Green Monoliths are not shortcuts to skipping science. In Caveman mode, it takes as much time to detect anomalies (and visit all of them), than it takes to just go and collect science on Mun
The Minmus Grenolith was the easiest: There is only 1 other anomaly on Minmus, so spotting the Grenolith is simple
Mun/Kerbin have lots of easter eggs, which look identical on the Kerbnet detection system. If you are not familiar with the easter eggs on Kerbin and Mun, be prepared to visit 5-15 locations on each before getting that Grenolith
The random tech might not be Tier 5 (helping achieve the Caveman challenge). It could be a Tier 6, which sounds great, unless it is something like "Command Modules", "Adv. Fuel Systems", "Heavier Rocketry"(what are you supposed to to with a Mainsail? )
"Rover" ships work great on Minmus! 4 Wheels are enough to farm 100% Minmus science in a short time frame (possibly faster than preparing launcher for hop landers)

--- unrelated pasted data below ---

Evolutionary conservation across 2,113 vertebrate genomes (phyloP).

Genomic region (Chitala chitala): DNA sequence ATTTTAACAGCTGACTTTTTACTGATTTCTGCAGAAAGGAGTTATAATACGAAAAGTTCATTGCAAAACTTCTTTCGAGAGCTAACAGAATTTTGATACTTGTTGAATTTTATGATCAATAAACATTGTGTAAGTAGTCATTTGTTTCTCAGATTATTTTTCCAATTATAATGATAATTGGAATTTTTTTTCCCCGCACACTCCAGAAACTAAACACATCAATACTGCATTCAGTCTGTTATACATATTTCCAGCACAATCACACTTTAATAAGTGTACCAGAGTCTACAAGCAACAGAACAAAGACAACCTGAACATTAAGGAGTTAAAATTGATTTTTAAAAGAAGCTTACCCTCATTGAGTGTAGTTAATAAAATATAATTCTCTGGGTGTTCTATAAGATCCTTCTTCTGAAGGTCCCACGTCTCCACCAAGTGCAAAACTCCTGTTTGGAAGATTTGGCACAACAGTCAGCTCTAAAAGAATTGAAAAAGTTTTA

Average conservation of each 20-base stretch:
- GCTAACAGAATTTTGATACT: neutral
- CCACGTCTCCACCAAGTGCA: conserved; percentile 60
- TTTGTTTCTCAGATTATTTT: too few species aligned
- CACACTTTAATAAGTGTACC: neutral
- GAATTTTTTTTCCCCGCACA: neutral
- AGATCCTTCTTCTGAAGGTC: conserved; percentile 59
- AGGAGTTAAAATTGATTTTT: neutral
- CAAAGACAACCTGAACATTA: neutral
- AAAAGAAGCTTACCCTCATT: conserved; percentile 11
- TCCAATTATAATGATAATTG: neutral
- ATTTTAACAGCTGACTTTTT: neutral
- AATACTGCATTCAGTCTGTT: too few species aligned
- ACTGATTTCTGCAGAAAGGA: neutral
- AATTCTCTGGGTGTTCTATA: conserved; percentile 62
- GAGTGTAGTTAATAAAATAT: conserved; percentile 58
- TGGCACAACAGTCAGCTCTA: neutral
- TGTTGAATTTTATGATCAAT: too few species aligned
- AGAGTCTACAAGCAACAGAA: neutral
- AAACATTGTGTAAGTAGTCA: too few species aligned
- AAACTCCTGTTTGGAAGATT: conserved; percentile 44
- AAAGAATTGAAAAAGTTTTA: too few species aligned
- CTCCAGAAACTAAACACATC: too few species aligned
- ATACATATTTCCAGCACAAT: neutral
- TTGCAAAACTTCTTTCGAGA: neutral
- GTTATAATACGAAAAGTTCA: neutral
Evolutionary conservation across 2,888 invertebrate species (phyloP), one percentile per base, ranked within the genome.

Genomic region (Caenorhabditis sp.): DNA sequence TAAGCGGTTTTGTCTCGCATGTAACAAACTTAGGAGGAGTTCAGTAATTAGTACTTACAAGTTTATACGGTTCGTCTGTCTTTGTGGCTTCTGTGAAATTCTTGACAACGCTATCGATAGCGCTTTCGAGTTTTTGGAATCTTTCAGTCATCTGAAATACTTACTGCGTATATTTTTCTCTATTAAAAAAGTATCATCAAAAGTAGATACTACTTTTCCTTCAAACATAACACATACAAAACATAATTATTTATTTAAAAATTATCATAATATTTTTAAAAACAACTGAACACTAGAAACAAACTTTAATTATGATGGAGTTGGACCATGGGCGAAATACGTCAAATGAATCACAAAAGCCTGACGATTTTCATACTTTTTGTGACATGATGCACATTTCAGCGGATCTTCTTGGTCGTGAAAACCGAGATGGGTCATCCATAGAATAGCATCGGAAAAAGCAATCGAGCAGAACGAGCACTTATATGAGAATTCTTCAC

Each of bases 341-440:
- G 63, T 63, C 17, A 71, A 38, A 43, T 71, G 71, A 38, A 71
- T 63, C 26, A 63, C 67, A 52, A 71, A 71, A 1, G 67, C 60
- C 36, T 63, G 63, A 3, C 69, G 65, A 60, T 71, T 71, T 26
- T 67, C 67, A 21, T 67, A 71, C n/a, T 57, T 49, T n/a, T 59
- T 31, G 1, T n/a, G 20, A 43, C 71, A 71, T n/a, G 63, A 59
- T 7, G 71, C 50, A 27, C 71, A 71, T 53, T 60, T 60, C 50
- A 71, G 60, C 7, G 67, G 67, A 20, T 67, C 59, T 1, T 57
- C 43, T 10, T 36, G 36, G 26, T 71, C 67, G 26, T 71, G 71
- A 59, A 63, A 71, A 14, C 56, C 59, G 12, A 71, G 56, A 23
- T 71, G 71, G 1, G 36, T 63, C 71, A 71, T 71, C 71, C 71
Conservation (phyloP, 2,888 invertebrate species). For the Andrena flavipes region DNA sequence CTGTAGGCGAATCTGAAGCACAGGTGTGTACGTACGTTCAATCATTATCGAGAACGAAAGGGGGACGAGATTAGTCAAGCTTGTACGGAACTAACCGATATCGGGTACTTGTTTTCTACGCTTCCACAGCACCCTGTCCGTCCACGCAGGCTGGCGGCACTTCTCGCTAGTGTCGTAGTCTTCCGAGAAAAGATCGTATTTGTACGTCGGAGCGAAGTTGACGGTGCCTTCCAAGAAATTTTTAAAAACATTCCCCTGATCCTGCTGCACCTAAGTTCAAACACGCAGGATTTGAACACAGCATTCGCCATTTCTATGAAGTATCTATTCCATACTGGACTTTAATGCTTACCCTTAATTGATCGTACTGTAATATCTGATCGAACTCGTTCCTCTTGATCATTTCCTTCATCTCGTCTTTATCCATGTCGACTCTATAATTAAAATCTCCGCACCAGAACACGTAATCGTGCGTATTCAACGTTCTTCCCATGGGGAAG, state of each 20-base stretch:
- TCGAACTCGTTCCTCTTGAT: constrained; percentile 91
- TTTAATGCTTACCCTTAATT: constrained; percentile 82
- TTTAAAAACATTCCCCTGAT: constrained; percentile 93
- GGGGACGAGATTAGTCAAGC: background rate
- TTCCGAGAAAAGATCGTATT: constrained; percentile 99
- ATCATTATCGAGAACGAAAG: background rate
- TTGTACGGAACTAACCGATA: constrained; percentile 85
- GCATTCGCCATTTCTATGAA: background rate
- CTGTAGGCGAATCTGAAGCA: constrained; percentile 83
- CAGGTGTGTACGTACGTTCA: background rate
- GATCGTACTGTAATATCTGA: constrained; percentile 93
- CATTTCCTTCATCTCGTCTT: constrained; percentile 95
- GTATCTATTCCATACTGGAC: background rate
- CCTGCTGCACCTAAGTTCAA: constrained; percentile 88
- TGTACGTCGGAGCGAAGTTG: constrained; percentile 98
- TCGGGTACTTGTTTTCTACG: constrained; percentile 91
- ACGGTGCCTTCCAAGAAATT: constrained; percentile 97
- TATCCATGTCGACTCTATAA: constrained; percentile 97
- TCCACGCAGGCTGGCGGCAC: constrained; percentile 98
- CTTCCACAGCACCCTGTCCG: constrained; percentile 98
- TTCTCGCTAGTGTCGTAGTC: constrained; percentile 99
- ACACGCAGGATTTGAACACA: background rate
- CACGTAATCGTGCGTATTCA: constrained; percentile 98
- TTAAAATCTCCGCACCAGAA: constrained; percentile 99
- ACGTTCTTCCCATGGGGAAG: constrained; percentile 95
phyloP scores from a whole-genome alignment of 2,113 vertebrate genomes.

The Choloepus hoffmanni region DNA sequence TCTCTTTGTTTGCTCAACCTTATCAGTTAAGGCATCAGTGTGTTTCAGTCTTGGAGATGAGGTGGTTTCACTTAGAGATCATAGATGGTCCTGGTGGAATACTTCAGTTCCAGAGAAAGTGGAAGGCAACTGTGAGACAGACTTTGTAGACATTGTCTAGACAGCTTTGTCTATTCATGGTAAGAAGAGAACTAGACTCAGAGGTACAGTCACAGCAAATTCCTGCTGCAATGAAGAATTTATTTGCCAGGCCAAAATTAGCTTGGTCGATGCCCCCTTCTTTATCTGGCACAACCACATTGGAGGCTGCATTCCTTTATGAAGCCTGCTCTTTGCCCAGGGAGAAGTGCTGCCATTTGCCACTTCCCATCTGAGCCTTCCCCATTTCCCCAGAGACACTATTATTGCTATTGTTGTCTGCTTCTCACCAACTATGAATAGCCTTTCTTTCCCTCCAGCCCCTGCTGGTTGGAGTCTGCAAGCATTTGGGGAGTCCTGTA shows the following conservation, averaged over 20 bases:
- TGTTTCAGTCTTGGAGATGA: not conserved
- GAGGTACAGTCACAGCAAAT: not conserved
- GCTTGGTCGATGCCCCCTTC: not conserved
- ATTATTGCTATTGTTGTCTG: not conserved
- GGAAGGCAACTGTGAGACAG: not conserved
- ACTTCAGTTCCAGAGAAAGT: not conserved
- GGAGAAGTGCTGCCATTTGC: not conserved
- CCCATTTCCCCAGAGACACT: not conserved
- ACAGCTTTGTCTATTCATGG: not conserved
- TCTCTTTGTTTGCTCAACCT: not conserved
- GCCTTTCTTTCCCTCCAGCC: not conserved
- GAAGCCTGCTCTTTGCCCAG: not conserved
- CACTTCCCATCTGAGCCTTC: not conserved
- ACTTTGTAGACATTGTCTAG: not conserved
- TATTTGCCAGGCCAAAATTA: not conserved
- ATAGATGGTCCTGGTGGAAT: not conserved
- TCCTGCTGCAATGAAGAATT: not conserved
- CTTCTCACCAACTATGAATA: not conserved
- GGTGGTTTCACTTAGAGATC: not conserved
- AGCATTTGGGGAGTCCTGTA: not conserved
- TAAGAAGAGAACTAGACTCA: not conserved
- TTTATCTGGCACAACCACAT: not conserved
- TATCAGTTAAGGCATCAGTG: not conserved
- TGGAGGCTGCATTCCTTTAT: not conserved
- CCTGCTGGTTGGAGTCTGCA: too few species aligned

Mun, not so great. It needs more wheels, reaction wheels, solar panels and batteries to keep up with the higher gravity
Robotics on an "Engineer Van" can hoist a ladder some +10 m up into the air
Build rockets in the VAB that are over part count, then remove the small bits (science equipment, batteries, antennae, ...) and click launch
From the Runway (or before the main rocket was built), launch an Engineer Van containing all the missing parts, and Bill (engineer), and maybe Valentina to help assist with the heavier parts
Ride out to the launchpad, hoist them up and add the missing parts
Launchpad construction vehicles can be built with a rectangular wing as the base, it save on part count, allowing for more wheels